Art. 53. – They are divided in paid colonial guard and unpaid colonial guard.
Art. 54. – The unpaid colonial guard shall not go out of the limits of its parish unless there is a case of imminent danger, and upon the order and the responsibility of the local military commander.
Outside of its parish it shall be compensated; and shall be submitted, in this case, to the military discipline, and in all other case, is only subject to the law.
Art. 55. – The state police force of the colony shall be part of the Armed Forces; it shall be divided in a mounted force and a pedestrian force. The mounted force is instituted for the high police of security of the countryside; it has the charge of the wealth of the colony.
The pedestrian force is instituted for the police of cities and towns; it shall be at the charge of the city or town for which it performs services.
Art. 56. – The army is recruited upon the proposition the Governor makes to the Central Assembly, according to the mode established by law.
Of Finances, of Sequestered and Vacant Estates
Art. 57. – The finances of the colony shall be composed of: 1) duties on imports, weights and measures; 2) duties on the rental value of city and town houses, and duties on manufactured goods, other than agriculture and salt marshes; 3) revenues from ferries and postal services; 4) fines and confiscated wrecks; 5) duties on rescue of wrecked ships; revenue of colonial domains.
Art. 58. – The product of closing from sequestered properties of absentee and represented owners becomes provisionally part of the public revenue of the colony and shall be applied to expenses of administration.
The circumstances shall determine the laws that should be made relative to outstanding public debt, and to farming of sequestered property collected by the administration prior to the promulgation of the present law.
Art. 59. – Funds originating from the sales of personal estate and from the price of closing of vacant inheritance opened in the colony under the French government since 1789, shall be placed in a particular coffer, shall not be available as well as real estate gathered under colonial domains until two years after the publication of peace in the island, between France and the maritime powers; let it be understood, that this deadline is only relative to successions whose five year deadline fixed by the edict of 1781 should expire; and concerning those opened on or around the peace period, they shall not become available and gathered until after seven years.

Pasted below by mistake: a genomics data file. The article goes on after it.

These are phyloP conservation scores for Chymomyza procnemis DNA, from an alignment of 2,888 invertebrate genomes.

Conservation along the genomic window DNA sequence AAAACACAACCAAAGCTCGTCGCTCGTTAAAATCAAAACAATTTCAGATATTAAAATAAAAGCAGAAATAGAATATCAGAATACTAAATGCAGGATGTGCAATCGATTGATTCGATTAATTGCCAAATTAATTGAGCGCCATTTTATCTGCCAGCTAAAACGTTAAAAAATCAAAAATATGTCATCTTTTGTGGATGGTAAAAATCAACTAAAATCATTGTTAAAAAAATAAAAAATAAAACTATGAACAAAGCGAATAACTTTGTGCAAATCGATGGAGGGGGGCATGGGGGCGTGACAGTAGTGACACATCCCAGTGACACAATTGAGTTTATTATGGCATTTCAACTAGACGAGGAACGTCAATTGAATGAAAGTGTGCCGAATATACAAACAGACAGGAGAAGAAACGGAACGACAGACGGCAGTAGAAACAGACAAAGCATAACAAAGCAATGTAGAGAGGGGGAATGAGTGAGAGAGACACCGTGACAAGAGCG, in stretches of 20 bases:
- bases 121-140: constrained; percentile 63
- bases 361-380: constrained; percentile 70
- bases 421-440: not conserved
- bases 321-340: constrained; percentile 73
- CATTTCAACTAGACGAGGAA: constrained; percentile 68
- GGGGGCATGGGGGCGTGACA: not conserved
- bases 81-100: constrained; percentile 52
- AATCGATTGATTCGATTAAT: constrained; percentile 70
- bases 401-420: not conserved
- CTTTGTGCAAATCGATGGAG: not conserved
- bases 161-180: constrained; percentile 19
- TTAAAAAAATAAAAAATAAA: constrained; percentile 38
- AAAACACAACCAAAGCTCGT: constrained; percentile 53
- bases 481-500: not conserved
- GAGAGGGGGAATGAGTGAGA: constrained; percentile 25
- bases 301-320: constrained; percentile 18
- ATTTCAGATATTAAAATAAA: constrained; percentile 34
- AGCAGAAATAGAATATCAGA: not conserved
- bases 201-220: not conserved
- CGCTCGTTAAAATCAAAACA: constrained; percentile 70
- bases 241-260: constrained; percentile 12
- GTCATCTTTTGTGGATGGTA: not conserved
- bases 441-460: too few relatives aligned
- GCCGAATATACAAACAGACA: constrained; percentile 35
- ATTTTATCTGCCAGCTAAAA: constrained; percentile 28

Art. 60. – Foreign successors of French parents or foreign parents in France shall succeed them also in Saint-Domingue; they shall be allowed to enter contract, acquire and receive properties situated in the colony, and dispose as well as the French by all means authorized by laws.
Art. 61. – Laws shall determine the mode of collection of the administration of finances and sequestered vacant estates.
Art. 62. – A temporary commission of accounting shall regulate and verify the revenue and disbursement accounts of the colony; this commission shall consist of three members, chosen and nominated by the Governor.
Art. 63. – The residence of any person shall constitute an inviolable abode. During nighttime, no one shall have the right to enter therein unless in case of fire, flooding or upon request from within. During the day, one shall have access for a special determined object or, by a law, or by order issued from a public authority.
Art. 64. – For a lawful arrest to be executed; it must
Art. 65. – Anyone who, without authority of the law to make an arrest, gives, signs, executes or causes to be executed the arrest of a person, shall be guilty of the crime of arbitrary detention.
Art. 66. – Any person shall have the right to address individual petitions to all constitutional authority and especially to the Governor.
Art. 67. – There cannot exist in the colony corporations or associations that are contrary to public order.
No citizen association shall be qualified as popular society. All seditious gathering shall be dissipated immediately, first by way of verbal order and, if necessary, by development of armed force.